I am acclimating to the frosty, white snow and brown muck of Canadian winters, and I enjoy the shift in perspective that comes with experiencing the seasons in a new place, but I will always miss the emerald green landscape and cloudy skies of these California winters and I look forward to visiting during the rainy months. How does winter look where you are?

Paphiopedilum maudiae | Orchid Photography

While familiar in form to most of us, orchid flowers retain a sense of the profoundly exotic, especially those blooms of the Paphiopedilum variety. Their distinctive slipper shapes and range of colourations make them very attractive orchid photography subjects too.

Orchid photography of a pale green and white-striped lady slipper orchid dripping with mist (Paphiopedilum maudiae)
A pale green and white-striped lady slipper orchid drips with mist (Paphiopedilum maudiae)

These distinctive orchids have been collected from their forest floor and canopy habitats of Southeast Asia, and are now widely cultivated and hybridized. I have never managed to keep a Paphiopedilum maudiae orchid happy among my small houseplant and orchid collections, but I have been lucky to see many of these dramatic flowers at orchid shows and greenhouses.

Orchid photography of a pair of elegant yellow and pink flowers with unusual fuzzy textures alone their long horizontal petals
A pair of unusual flowers, these lady slipper orchid flowers have hairy fuzz along their petals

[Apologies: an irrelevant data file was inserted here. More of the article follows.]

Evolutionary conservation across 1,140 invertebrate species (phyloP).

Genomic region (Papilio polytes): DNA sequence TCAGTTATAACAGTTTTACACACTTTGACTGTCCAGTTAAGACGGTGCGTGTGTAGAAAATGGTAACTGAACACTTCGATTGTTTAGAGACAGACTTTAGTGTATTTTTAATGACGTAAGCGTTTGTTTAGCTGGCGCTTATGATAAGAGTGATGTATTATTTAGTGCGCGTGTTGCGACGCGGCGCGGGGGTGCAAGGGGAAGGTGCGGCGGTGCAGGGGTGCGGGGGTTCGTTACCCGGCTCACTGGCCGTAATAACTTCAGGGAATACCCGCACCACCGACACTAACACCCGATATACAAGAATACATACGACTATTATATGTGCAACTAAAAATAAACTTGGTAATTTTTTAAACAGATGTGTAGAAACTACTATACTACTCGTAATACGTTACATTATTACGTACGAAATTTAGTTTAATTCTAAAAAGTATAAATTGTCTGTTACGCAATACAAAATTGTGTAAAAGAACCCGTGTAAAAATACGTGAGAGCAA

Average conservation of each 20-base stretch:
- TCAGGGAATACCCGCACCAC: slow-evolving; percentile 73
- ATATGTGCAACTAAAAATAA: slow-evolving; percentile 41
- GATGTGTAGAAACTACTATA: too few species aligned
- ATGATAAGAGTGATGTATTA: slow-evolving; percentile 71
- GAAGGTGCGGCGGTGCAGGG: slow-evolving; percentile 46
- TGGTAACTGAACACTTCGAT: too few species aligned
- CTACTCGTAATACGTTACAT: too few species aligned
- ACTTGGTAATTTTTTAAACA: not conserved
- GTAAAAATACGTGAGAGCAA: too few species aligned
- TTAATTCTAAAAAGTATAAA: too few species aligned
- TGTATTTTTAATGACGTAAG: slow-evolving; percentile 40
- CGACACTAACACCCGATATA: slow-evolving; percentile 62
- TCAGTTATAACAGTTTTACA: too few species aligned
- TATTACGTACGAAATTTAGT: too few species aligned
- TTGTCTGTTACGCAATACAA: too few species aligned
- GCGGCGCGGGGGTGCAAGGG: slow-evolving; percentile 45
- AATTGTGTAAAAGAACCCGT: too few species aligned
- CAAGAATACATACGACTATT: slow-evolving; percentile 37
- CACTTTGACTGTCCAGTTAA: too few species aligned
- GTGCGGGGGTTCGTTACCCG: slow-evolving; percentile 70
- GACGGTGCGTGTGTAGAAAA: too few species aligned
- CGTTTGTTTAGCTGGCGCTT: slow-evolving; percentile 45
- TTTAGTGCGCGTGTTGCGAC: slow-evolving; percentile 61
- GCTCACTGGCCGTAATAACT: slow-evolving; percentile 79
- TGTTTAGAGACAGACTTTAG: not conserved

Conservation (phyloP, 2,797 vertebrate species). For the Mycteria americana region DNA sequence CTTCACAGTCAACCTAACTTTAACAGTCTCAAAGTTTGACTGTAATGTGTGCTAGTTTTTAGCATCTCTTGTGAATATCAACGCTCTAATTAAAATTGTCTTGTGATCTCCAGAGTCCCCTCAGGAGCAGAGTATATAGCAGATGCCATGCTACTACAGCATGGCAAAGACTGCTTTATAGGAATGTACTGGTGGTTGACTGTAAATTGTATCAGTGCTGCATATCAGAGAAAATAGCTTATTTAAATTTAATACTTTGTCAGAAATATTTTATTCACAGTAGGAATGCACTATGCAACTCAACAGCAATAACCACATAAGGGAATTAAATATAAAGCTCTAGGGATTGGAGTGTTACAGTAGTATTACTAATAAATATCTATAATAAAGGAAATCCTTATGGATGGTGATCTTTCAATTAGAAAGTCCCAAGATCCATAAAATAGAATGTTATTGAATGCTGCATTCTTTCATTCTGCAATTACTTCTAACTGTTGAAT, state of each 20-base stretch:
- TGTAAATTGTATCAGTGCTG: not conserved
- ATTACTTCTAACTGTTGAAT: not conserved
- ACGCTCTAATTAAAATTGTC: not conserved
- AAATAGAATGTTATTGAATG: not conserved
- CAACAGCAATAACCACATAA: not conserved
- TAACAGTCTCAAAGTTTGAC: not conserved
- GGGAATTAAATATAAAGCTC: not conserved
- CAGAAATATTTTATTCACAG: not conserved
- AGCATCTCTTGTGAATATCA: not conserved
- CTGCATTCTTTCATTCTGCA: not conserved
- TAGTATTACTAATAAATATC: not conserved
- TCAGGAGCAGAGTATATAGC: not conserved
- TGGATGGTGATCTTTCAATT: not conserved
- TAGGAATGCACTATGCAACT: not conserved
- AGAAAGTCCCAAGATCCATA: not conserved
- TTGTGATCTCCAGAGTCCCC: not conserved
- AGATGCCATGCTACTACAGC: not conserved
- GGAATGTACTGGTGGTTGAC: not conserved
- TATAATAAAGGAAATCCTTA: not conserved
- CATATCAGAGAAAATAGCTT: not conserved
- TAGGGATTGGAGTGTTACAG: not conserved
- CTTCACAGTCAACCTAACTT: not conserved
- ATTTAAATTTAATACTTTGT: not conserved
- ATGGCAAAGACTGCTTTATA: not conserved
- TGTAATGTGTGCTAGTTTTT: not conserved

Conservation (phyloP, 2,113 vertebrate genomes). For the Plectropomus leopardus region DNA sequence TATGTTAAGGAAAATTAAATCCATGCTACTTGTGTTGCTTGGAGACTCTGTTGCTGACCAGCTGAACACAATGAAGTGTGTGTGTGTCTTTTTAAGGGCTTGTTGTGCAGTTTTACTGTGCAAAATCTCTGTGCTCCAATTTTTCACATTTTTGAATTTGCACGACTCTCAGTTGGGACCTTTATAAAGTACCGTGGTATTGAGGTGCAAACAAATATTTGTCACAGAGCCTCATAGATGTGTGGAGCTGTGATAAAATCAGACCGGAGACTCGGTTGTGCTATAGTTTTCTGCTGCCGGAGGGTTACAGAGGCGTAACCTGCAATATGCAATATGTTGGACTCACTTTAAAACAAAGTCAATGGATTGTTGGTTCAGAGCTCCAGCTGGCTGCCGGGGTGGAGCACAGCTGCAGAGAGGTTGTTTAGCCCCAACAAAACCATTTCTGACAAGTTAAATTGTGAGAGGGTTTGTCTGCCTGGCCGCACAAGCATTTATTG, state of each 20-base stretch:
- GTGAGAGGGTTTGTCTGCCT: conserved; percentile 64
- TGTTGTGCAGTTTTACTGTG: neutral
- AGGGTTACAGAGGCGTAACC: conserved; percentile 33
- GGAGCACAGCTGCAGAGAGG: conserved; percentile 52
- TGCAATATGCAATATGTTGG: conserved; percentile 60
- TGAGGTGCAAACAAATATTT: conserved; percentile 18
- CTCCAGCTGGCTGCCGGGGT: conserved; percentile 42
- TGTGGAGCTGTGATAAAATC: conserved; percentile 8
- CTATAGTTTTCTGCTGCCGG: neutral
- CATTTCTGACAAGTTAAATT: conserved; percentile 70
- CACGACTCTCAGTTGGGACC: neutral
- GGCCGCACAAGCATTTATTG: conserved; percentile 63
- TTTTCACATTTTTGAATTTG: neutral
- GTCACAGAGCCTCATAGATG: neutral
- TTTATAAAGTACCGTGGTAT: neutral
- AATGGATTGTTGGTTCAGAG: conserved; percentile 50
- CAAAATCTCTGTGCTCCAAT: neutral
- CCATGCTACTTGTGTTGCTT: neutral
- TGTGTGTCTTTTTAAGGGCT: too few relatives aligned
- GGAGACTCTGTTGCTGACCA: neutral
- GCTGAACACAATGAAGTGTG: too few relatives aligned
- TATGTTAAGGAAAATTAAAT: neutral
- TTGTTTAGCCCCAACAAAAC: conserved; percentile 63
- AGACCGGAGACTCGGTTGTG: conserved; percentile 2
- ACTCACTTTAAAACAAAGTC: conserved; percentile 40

This pair of fuzzy pink and chartreuse lady slipper orchids are some of my favourites, with both stripes and spots in varying shades and petals bristling with tiny hairs; striking and delicate all at once.

I have collected many photos of orchid flowers over the years, and have gathered the most stunning specimens into a gallery of Orchidaceae images, with some selected orchid photography images available as fine art prints.

  

 

Forest fog | Big Sur, California


Mysterious, dark, quiet; a grove of trees in the coastal mountains of Big Sur, full of mist and morning light. I’d arrived at the campsite after dark, chasing the sunset down the winding curves of Highway 1 and setting-up camp as stars appeared overhead. During the night, fog gathered along cliffs and settled into valleys, and I woke to find the forest shrouded in soft layers of light.

Camping on the California coast is often a damp, chilly affair, and this day was no exception. The warmth of a small fire, the coziness of a sleeping bag and a book, the sound of the nearby ocean all helped to pass the time. 

Trees become ghostly figures as evening fog creeps into the coastal woods of Big Sur

As the sun settled again to the west, the early evening light filtered into the deeper, shadowy corners of the forest grove and campground, and I was able to capture this layered scene full of contrasts and soft tonality. The branches of the trees lend a sense of enclosed space; a cathedral of organic shapes and windows of light. Of all of my Big Sur experiences this moment  remains one of my favourites, full of the restorative, meditative mood I found present in that particular time and place.

This elegant, peaceful scene is available as a fine art print in my Black & White Prints collection. To see more Big Sur Photography, visit my Big Sur, California collection.

Time Will Tell

Aerial photographs of the earth abstracted below reveal the indelible passage of time. Some textures and formations have taken millennia to emerge through forces of nature, and some have been more recently caused by human activity; all speak to a landscape that does not soon forget its experiences.  I have begun to gather these visual studies of time into a series titled “Time Will Tell“.